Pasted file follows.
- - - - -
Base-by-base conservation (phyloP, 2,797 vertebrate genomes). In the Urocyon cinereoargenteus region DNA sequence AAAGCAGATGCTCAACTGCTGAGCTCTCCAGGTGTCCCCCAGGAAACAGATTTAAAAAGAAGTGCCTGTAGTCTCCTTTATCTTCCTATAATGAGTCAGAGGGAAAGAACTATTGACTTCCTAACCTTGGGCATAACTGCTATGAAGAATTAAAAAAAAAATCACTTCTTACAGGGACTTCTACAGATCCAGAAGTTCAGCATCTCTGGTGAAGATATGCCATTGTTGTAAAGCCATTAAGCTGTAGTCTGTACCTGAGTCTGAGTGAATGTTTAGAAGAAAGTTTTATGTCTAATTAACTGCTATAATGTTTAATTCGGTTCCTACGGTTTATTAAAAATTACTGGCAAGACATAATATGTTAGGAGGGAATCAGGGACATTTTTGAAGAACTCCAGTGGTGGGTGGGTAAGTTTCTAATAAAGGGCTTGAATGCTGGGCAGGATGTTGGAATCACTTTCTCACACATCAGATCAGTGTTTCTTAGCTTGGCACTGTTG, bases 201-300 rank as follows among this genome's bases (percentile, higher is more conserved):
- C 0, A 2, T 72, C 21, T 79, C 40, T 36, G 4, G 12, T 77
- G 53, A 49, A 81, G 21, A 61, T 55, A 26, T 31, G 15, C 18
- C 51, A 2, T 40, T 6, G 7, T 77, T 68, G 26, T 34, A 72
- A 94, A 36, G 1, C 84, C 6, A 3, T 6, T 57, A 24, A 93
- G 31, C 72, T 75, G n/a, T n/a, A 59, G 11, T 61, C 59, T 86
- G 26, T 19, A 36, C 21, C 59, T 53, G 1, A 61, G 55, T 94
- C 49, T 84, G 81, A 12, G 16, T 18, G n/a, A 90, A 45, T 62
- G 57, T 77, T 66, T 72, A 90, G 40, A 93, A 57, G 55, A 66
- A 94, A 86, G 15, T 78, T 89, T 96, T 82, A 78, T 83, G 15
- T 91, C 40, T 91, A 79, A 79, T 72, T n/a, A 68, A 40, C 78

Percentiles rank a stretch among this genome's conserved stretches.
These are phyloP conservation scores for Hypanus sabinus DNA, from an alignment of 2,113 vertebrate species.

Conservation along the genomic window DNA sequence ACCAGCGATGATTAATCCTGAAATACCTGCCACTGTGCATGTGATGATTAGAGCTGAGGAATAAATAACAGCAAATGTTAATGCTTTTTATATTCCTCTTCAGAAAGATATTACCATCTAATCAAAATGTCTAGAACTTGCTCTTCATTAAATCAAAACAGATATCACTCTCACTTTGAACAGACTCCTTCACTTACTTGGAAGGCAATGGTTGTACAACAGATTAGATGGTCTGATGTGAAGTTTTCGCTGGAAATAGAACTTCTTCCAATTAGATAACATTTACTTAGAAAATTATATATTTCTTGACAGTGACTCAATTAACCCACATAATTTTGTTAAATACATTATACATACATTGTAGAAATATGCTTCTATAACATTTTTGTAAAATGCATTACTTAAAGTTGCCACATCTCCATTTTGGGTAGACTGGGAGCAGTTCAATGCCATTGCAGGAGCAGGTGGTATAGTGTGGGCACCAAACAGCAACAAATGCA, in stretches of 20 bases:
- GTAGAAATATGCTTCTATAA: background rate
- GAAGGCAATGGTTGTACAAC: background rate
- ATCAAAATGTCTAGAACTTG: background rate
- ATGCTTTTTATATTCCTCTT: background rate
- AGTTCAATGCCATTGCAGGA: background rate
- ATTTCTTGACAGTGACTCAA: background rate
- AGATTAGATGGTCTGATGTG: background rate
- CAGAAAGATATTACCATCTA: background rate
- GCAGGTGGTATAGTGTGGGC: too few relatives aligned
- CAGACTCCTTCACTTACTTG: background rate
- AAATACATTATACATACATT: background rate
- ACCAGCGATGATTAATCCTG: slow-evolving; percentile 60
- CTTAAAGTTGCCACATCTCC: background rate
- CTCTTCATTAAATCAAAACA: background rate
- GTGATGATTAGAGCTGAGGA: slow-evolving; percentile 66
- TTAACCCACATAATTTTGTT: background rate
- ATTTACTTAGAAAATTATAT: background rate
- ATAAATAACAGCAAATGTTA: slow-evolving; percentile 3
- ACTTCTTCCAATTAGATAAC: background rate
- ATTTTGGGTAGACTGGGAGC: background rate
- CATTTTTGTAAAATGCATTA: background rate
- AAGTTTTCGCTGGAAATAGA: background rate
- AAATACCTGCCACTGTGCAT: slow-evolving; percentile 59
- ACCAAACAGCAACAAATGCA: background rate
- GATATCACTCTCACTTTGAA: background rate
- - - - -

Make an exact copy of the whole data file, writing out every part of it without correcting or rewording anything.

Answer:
Base-by-base conservation (phyloP, 2,797 vertebrate genomes). In the Urocyon cinereoargenteus region DNA sequence AAAGCAGATGCTCAACTGCTGAGCTCTCCAGGTGTCCCCCAGGAAACAGATTTAAAAAGAAGTGCCTGTAGTCTCCTTTATCTTCCTATAATGAGTCAGAGGGAAAGAACTATTGACTTCCTAACCTTGGGCATAACTGCTATGAAGAATTAAAAAAAAAATCACTTCTTACAGGGACTTCTACAGATCCAGAAGTTCAGCATCTCTGGTGAAGATATGCCATTGTTGTAAAGCCATTAAGCTGTAGTCTGTACCTGAGTCTGAGTGAATGTTTAGAAGAAAGTTTTATGTCTAATTAACTGCTATAATGTTTAATTCGGTTCCTACGGTTTATTAAAAATTACTGGCAAGACATAATATGTTAGGAGGGAATCAGGGACATTTTTGAAGAACTCCAGTGGTGGGTGGGTAAGTTTCTAATAAAGGGCTTGAATGCTGGGCAGGATGTTGGAATCACTTTCTCACACATCAGATCAGTGTTTCTTAGCTTGGCACTGTTG, bases 201-300 rank as follows among this genome's bases (percentile, higher is more conserved):
- C 0, A 2, T 72, C 21, T 79, C 40, T 36, G 4, G 12, T 77
- G 53, A 49, A 81, G 21, A 61, T 55, A 26, T 31, G 15, C 18
- C 51, A 2, T 40, T 6, G 7, T 77, T 68, G 26, T 34, A 72
- A 94, A 36, G 1, C 84, C 6, A 3, T 6, T 57, A 24, A 93
- G 31, C 72, T 75, G n/a, T n/a, A 59, G 11, T 61, C 59, T 86
- G 26, T 19, A 36, C 21, C 59, T 53, G 1, A 61, G 55, T 94
- C 49, T 84, G 81, A 12, G 16, T 18, G n/a, A 90, A 45, T 62
- G 57, T 77, T 66, T 72, A 90, G 40, A 93, A 57, G 55, A 66
- A 94, A 86, G 15, T 78, T 89, T 96, T 82, A 78, T 83, G 15
- T 91, C 40, T 91, A 79, A 79, T 72, T n/a, A 68, A 40, C 78

Percentiles rank a stretch among this genome's conserved stretches.
These are phyloP conservation scores for Hypanus sabinus DNA, from an alignment of 2,113 vertebrate species.

Conservation along the genomic window DNA sequence ACCAGCGATGATTAATCCTGAAATACCTGCCACTGTGCATGTGATGATTAGAGCTGAGGAATAAATAACAGCAAATGTTAATGCTTTTTATATTCCTCTTCAGAAAGATATTACCATCTAATCAAAATGTCTAGAACTTGCTCTTCATTAAATCAAAACAGATATCACTCTCACTTTGAACAGACTCCTTCACTTACTTGGAAGGCAATGGTTGTACAACAGATTAGATGGTCTGATGTGAAGTTTTCGCTGGAAATAGAACTTCTTCCAATTAGATAACATTTACTTAGAAAATTATATATTTCTTGACAGTGACTCAATTAACCCACATAATTTTGTTAAATACATTATACATACATTGTAGAAATATGCTTCTATAACATTTTTGTAAAATGCATTACTTAAAGTTGCCACATCTCCATTTTGGGTAGACTGGGAGCAGTTCAATGCCATTGCAGGAGCAGGTGGTATAGTGTGGGCACCAAACAGCAACAAATGCA, in stretches of 20 bases:
- GTAGAAATATGCTTCTATAA: background rate
- GAAGGCAATGGTTGTACAAC: background rate
- ATCAAAATGTCTAGAACTTG: background rate
- ATGCTTTTTATATTCCTCTT: background rate
- AGTTCAATGCCATTGCAGGA: background rate
- ATTTCTTGACAGTGACTCAA: background rate
- AGATTAGATGGTCTGATGTG: background rate
- CAGAAAGATATTACCATCTA: background rate
- GCAGGTGGTATAGTGTGGGC: too few relatives aligned
- CAGACTCCTTCACTTACTTG: background rate
- AAATACATTATACATACATT: background rate
- ACCAGCGATGATTAATCCTG: slow-evolving; percentile 60
- CTTAAAGTTGCCACATCTCC: background rate
- CTCTTCATTAAATCAAAACA: background rate
- GTGATGATTAGAGCTGAGGA: slow-evolving; percentile 66
- TTAACCCACATAATTTTGTT: background rate
- ATTTACTTAGAAAATTATAT: background rate
- ATAAATAACAGCAAATGTTA: slow-evolving; percentile 3
- ACTTCTTCCAATTAGATAAC: background rate
- ATTTTGGGTAGACTGGGAGC: background rate
- CATTTTTGTAAAATGCATTA: background rate
- AAGTTTTCGCTGGAAATAGA: background rate
- AAATACCTGCCACTGTGCAT: slow-evolving; percentile 59
- ACCAAACAGCAACAAATGCA: background rate
- GATATCACTCTCACTTTGAA: background rate